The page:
With the opening of the Tate Britain’s winter exhibition, Artist and Empire, Britain’s rather shady Imperial past is thrown firmly back into the limelight. While Imperial art traces a journey of cultural awakening and appropriation we may not be entirely proud of, it nonetheless is a journey that has profoundly shaped modern British cultural identity. So, it’s about time one of Britain’s national galleries made Imperial art the focus of a blockbuster exhibition.
Ground-breaking critical post-colonial texts by Edward Said and Franz Fanon, published in the latter half of the twentieth century, challenged the cultural legacies of Imperialism. Despite this influence, the six galleries showcasing a diverse range of maps, portraits, landscapes, watercolours and objets d’art, collated from British private and public collections, seem to celebrate Britain’s gameplay with the exotic. With such a fabulous art collection of outstanding quality and exquisite beauty on display, any lingering sense of colonial unease momentarily dissipates. So, is it really so controversial to admire the art and art makers of the British Empire? The short answer is no. At least something good, in fact really good, came from what is now more often than not recognized as something bad.
Imperial art is as rich in talent and aesthetic beauty as any other genre of British art. Celebrated artists such as George Stubbs, Joshua Reynolds and William Blake all turned their hand to Imperial subjects and are unanimously honoured in the Tate’s newest exhibition. Stubbs’ iconic landscape depicting a cheetah, later endearingly called ‘Miss Jenny’ by her British carers in the Royal Menagerie, and two Indian attendants is one such example. Stubbs’ fine brushwork and alluring palette is at its best here, but as with all Imperial art nothing is as it first seems. The cheetah’s vibrant red harness is just one discrete symbol of colonial subjugation. The attempt to domesticate the exotic speaks silently of struggle and any inherent sense of unease returns. Quick, onto the next. Maps.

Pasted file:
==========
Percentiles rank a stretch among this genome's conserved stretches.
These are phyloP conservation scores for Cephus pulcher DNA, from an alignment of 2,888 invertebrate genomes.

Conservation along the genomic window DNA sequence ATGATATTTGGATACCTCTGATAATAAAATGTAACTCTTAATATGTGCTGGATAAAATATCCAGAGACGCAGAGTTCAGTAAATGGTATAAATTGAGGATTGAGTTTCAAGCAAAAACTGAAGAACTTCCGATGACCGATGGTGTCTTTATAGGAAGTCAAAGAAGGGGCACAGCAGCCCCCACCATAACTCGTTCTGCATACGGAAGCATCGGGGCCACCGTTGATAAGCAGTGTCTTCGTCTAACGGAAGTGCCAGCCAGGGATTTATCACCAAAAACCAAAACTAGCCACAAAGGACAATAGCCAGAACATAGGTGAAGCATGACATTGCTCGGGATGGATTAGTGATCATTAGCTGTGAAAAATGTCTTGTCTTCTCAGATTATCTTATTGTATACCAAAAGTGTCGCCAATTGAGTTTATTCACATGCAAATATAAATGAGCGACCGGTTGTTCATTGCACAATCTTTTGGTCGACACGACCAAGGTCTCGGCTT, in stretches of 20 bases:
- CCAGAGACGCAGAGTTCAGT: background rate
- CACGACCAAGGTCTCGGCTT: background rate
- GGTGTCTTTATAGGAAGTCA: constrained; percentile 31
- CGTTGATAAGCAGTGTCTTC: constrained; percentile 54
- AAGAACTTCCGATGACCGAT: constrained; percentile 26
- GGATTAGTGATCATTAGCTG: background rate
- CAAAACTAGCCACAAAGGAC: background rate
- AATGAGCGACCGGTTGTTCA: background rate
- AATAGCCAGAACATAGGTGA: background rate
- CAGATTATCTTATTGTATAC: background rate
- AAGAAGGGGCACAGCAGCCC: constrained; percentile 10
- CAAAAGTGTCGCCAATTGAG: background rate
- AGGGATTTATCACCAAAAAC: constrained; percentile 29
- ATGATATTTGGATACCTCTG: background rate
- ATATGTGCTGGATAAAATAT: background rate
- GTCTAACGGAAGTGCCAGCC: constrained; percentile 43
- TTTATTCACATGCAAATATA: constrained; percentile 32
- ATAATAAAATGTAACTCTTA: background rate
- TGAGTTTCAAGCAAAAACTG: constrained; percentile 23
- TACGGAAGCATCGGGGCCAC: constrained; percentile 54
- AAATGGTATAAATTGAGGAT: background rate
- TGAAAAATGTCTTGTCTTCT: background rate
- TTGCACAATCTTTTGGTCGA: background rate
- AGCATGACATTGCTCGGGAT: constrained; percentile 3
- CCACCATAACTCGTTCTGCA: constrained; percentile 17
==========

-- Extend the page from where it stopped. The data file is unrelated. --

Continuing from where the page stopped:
A furtive glance at Matthew Flinders’ ink on paper drawing, General Chart of Terra Australis, 1804, the first British map of the modern day Australia, however, does nothing to quell rising feelings of discomfort. Once a geographical tool, Flinders’ map is now an immortalized artwork laden with political meaning. The artist’s lines are not just any old lines, they are territorial markings that quantify this mysterious landmass as a tangible space to be conquered by a power-hungry West.
But not every work in the exhibition speaks of Britain’s colonial imprint. Rudolf Swoboda’s, Bakshiram, 1886, is just a beautiful depiction of a beautiful man. The sitter’s expressive face and vibrant turban draws the gaze, but seemingly this time no hidden Imperialist agenda unfolds. Politics aside, what becomes clear looking at the exhibited works is the power of artists’ markings to inform, instruct and most importantly evoke a response, whether intended or not. There is no denying that all the objects in the Tate’s exhibition have been shaped to some extent by Orientalism. A term coined by Edward Said, Orientalism connotes the fictionalizing of the East as unfathomably ‘other’ in order to assert Western superiority. Yet all works are stunning visual momentos of a time gone by and while historical accuracy is debatable, aesthetic beauty is not.
Whether we like it or not, a Western fascination with the Orient is a fundamental part of British visual and literary heritage. Trophies of Empire pepper the Tate’s exhibition but removed from their contemporary geo-political contexts these works are isolated objects of art that stand united in triumphant success.
So don’t beat yourself up about it, face it, admire it and marvel at the art shaped by it.
By Lucy Scovell
Artist and Empire at Tate Britain, 25 November 2015 – 10 April 2016. http://www.tate.org.uk/whats-on/tate-britain/exhibition/artist-and-empire